• Increased expectations of program managers. Up until this point in their careers, most program managers were just told to make sure they delivered to the customer what they contracted for: “Here’s the cost and schedule curve. Deliver on that.” Now, they’re being told that’s not enough: they have to not only deliver on the cost and schedule curve, but also be driving improvements in how the work happens inside their programs. It’s like changing the rules of the game mid-course,” says Mike Joyce. “We have to make sure they have the knowledge and tools to meet the increased expectations.”
  • Keeping every part of the business in sync. Suppose Lockheed Martin had focused solely on streamlining its manufacturing operations until they were the epitome of Lean manufacturing: fast, efficient, working just-in-time with no wasted investment in inventory. All that work could be wasted if their scheduling people were still releasing orders in batches, or if procurement had not eliminated shortages, or suppliers had not improved quality or designs. These kinds of problems can affect any organization that doesn’t keep a systems view of its operations, making sure that the pieces of the puzzle continue to fit together. Keeping track of all the puzzle pieces helps companies avoid a classic failure mode that limits the return companies see from their Lean Six Sigma investment.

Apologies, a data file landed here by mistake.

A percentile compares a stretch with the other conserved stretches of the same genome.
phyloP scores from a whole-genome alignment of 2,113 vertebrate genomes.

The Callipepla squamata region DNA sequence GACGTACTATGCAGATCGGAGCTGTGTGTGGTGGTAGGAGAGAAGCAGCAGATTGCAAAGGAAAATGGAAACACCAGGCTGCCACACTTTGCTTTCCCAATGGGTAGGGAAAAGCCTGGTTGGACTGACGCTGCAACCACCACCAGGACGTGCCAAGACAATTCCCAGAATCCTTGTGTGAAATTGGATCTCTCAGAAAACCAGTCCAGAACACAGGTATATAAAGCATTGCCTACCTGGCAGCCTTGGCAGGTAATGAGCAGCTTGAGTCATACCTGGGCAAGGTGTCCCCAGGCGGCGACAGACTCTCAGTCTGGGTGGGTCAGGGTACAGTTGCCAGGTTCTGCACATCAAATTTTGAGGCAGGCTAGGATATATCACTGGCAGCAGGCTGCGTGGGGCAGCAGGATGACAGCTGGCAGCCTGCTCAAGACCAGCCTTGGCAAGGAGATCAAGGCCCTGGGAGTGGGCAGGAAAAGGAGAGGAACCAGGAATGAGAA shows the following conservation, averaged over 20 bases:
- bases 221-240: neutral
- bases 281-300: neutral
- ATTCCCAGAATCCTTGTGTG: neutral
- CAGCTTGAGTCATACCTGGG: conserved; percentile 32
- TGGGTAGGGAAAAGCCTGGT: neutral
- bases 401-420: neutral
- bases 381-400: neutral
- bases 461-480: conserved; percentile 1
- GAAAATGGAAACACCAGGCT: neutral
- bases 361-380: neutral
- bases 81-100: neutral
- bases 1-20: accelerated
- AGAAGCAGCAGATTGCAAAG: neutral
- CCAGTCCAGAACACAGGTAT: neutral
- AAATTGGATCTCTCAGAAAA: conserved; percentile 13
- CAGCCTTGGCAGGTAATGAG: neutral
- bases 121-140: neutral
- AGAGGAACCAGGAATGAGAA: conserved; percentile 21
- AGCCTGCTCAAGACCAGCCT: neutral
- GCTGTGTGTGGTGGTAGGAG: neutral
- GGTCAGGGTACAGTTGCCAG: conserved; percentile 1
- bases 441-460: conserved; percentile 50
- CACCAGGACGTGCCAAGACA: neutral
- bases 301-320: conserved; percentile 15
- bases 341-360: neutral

“I know that by using Lean Six Sigma team has done its homework, has the facts, and I can then approach our internal Lockheed Martin customers to initiate joint Kaizen evens to realize breakthrough performance.”

    —George Sanders, Director of Sourcing (Northern Material Acquisition Center), Lockheed Martin

  • Convincing people they need Lean Six Sigma. There are two predictable responses you’ll find if you try to take Six Sigma and especially Lean into a service area, and Lockheed Martin heard them both. The first: “It doesn’t apply here… It doesn’t have anything to do with software… with legal services… with ___ [fill in the blank].” Or you’ll hear, “Oh, yes, we’ve done that already, we did it 10 years ago. It doesn’t work.” Mike Joyce deflects these resistances by simply responding, “Okay, let’s go observe your process and find the current reality.” He invites people to “attach” themselves to a document going through their process, observe what happens, and get data on the current reality. Invariably, people are surprised by what they discover… and aware of their many opportunities for improving quality, cost, and speed!

Lean Six Sigma for Service. How to Use Lean Speed and Six Sigma Quality to Improve Services and Transactions
Lean Six Sigma for Service : How to Use Lean Speed and Six Sigma Quality to Improve Services and Transactions
ISBN: 0071418210
EAN: 2147483647
Year: 2003
Pages: 150 © 2008-2020.